Federal bank examiners failed for at least four years to identify widespread signs of money laundering at Wachovia Bank, frustrating officials who helped levy a $160 million penalty against the institution last week.
For money transmitters, proving to a bank that your company isn't too big of an anti-money laundering risk to take on can be difficult, even more so when you've encountered compliance problems.
The U.S. Justice Department entered into 60 percent fewer pre-trial agreements with corporations seeking to avoid criminal prosecutions in 2008 than in the previous year, according to a study released Friday.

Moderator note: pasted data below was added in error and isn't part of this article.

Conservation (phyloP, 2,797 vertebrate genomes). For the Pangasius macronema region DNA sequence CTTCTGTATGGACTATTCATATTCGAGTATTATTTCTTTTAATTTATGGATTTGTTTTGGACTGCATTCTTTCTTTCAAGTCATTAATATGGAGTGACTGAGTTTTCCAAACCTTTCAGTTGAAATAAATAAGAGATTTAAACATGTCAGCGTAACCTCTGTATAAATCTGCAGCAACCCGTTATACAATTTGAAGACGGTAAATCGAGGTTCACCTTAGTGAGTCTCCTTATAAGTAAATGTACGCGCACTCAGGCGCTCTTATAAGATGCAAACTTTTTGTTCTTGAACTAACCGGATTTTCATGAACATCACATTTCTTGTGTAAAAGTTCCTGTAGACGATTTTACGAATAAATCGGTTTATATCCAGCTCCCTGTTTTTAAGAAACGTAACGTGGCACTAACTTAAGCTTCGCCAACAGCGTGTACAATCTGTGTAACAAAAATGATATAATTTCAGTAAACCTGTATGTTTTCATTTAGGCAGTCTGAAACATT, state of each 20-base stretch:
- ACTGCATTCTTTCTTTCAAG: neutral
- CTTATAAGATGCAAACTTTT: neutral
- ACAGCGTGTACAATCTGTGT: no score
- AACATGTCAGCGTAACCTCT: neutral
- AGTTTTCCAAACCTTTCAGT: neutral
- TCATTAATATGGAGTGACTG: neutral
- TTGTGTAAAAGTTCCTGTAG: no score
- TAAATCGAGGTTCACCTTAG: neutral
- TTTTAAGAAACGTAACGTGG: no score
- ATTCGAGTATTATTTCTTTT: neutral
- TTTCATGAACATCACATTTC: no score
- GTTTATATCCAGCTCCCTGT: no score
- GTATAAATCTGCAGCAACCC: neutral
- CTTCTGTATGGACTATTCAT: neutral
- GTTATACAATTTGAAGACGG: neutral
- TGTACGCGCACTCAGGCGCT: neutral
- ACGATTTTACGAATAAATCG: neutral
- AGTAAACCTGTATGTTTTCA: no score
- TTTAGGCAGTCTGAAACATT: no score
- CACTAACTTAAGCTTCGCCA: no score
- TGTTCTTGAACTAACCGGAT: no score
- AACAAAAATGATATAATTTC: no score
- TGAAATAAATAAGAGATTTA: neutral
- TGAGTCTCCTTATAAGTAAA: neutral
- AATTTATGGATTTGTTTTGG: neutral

AML-related enforcement actions issued by the OCC have more than halved since 2005, from 32 actions in 2005 to 12 during the first three quarters of 2007, as the number of terminated actions have more than double in the same period, Dan Stipano, the agency's deputy chief counsel, said.
Facing possible regulatory sanctions for continued compliance deficiencies, Union Bank of California has created the new position of chief risk officer responsible for overseeing anti-money laundering and risk compliance reporting companywide.
The bank, a subsidiary of Tokyo-Mitsubishi UFJ, said it set aside $10 million after the OCC disclosed that it plans to issue a civil money penalty and cease and desist order against the institution.